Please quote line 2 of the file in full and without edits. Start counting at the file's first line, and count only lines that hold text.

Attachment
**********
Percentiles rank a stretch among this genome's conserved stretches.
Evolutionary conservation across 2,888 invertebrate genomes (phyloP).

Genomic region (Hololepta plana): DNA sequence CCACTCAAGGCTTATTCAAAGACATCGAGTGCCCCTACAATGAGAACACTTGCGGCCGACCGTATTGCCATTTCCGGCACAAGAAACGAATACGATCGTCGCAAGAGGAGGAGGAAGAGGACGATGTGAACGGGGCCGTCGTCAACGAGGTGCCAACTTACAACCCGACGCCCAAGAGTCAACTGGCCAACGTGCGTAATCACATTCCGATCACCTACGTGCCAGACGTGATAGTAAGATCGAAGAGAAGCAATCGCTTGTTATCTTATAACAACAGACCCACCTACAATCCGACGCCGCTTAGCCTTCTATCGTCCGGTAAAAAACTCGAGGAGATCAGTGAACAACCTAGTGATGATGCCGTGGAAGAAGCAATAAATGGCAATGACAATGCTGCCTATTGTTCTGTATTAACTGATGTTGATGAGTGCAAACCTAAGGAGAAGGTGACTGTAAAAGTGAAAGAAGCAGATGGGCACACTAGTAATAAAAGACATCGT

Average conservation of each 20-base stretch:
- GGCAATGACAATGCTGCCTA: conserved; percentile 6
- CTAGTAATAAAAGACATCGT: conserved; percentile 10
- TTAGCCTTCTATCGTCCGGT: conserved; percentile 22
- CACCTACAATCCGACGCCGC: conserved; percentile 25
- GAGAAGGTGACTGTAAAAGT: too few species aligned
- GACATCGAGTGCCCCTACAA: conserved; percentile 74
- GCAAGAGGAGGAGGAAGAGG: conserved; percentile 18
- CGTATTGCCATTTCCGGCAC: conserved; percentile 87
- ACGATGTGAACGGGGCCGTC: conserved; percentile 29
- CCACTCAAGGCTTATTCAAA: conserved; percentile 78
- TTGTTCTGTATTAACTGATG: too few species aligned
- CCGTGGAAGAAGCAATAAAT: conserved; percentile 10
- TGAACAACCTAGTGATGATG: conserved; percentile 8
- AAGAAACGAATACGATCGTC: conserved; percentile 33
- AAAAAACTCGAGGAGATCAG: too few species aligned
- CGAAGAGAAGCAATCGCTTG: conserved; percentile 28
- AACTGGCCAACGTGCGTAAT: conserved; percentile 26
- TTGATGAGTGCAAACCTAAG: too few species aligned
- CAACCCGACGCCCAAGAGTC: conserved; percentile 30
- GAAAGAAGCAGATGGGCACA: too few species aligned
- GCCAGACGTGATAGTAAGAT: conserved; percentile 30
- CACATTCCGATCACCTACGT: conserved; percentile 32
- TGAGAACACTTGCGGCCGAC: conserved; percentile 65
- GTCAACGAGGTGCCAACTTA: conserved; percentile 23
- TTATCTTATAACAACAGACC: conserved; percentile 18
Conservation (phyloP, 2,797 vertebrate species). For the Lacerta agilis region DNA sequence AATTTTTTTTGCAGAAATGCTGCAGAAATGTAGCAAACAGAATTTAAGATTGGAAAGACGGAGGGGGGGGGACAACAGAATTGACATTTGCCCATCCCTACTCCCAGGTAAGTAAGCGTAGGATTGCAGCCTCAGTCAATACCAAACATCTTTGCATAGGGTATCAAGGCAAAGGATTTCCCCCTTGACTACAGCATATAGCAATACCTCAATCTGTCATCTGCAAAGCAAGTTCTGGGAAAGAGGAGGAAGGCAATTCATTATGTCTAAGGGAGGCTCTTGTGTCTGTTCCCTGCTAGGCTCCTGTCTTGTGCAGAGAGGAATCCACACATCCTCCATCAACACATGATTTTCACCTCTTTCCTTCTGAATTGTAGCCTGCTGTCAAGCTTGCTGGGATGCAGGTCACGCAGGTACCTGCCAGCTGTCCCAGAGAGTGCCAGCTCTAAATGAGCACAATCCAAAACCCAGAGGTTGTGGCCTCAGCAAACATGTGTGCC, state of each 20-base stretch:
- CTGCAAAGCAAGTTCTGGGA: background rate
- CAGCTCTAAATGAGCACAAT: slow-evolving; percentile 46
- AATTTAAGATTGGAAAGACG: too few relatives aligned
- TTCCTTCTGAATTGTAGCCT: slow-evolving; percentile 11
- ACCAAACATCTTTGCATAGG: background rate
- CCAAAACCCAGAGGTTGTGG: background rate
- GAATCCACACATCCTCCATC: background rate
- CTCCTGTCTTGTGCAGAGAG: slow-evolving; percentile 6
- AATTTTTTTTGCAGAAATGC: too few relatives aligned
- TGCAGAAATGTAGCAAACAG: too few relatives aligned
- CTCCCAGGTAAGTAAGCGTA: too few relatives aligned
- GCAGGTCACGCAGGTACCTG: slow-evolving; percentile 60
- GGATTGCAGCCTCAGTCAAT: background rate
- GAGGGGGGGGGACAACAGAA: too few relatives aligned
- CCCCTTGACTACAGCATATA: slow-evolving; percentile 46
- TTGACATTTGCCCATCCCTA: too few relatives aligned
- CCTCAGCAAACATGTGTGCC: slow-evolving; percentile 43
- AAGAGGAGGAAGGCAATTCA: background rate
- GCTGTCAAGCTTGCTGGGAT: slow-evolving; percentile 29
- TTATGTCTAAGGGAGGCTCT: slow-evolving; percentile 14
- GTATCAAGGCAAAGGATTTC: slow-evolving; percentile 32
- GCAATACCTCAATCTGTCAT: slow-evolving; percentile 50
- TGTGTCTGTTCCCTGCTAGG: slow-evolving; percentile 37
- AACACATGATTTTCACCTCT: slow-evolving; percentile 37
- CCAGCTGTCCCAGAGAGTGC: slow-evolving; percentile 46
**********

Evolutionary conservation across 2,888 invertebrate genomes (phyloP).